Best Reads of 2018

GoodReads prompted me this morning with an email about my year in books. You can see the update on my GoodReads page here. I’m not sure that I’ll get through anymore books before the end of the year, but I’ve managed to read 52 this year (although a few of these where actually quite short, so I’m not sure it’s quite the same as reading 52 tomes!)

There have been a few highlights for me out of the 52 though. In the order they were read, they include:

Adventures of a Young Naturalist: The Zoo Quest Expeditions by David Attenborough – Although this is essentially a reprint of some earlier editions of this book, it was wonderful to step back in time with the author to when an expedition wasn’t accompanied by loads of technology, and the wildlife was less vulnerable and exploited than it is today. As someone who is credited with being one of the great natural historians of modern times, this was originally written long before he was as well known as he is today. I enjoyed it immensely and am really pleased that I have the next volume in the series on my bookshelf to read, probably early next year or over the festive period.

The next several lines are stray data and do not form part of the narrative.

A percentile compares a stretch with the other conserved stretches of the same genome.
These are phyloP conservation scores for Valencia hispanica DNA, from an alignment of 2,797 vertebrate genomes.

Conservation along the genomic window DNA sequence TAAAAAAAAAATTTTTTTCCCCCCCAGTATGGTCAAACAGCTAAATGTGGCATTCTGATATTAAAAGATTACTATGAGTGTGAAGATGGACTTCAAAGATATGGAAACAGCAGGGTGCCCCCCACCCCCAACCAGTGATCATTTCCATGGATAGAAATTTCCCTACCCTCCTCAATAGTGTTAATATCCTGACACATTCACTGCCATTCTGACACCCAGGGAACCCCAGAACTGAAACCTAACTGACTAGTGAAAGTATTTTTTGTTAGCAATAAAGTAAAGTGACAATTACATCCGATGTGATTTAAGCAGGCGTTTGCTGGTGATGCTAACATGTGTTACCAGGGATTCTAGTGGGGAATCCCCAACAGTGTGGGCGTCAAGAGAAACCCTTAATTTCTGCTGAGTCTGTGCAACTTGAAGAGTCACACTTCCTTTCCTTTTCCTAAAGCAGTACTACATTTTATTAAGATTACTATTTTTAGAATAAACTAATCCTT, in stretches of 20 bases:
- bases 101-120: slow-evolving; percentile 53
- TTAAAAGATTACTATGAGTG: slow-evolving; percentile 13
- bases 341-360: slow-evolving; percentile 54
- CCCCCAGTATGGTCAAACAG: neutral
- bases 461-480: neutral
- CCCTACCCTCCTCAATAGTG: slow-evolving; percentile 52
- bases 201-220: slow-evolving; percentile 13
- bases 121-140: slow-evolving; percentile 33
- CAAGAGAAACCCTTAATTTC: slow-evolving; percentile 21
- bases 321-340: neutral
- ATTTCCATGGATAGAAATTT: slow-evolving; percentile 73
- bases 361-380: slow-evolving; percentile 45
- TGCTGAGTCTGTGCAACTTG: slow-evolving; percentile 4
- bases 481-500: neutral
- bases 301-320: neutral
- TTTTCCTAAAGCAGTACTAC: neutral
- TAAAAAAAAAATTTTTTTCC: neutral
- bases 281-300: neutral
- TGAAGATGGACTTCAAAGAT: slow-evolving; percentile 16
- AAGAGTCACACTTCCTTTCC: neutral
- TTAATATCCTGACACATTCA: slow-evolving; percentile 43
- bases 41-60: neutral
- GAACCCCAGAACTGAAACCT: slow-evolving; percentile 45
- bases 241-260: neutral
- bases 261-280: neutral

Under The Rock: The Poetry of a Place by Benjamin Myers – Very much a book of the landscape, nature and the human interface I read most of this in just over a day. It was over too soon, and I know it’s a book that I am likely to revisit again and again. It’s also shaped how I look at the world now, giving me a different lense through which I see things.

The Light in the Dark: A Winter Journal by Horatio Clare – I’ve read several of this authors books this year, all have been excellent but this is the pick of the crop for me.  It’s the authors story of a winter through mental difficulties but one which is as inspiring as it is troubling. It’s a wonderfully written, candid account and another book that I know I will read time and again.

I’m leaving my list here, because although I’ve read many fine books these are the standout three for me, I can only hope that I read as many splendid ones in 2019.

Fourth Quarter Review 2017

Each year for the past few years I’ve been doing a year end review; last year I split that across the year, doing one at the end of each quarter. This year I’m going to try and do the same as last and do a quarterly review – books I’ve read, films/TV programmes I’ve watched and other things related to life, work and the allotment. The 2017 Quarter One Review is here, Quarter Two is here and Quarter Three here if you’re interested.


Work – Quarter four hasn’t been any different to the rest of the year. In summary a lot of work (unpaid) being spent pursuing potential paid work – writing bids, discussing proposals with clients and potential clients. I hope that this improves a little a lot in 2018, and I’ve been doing quite a bit of thinking in terms of what that means for next year and beyond.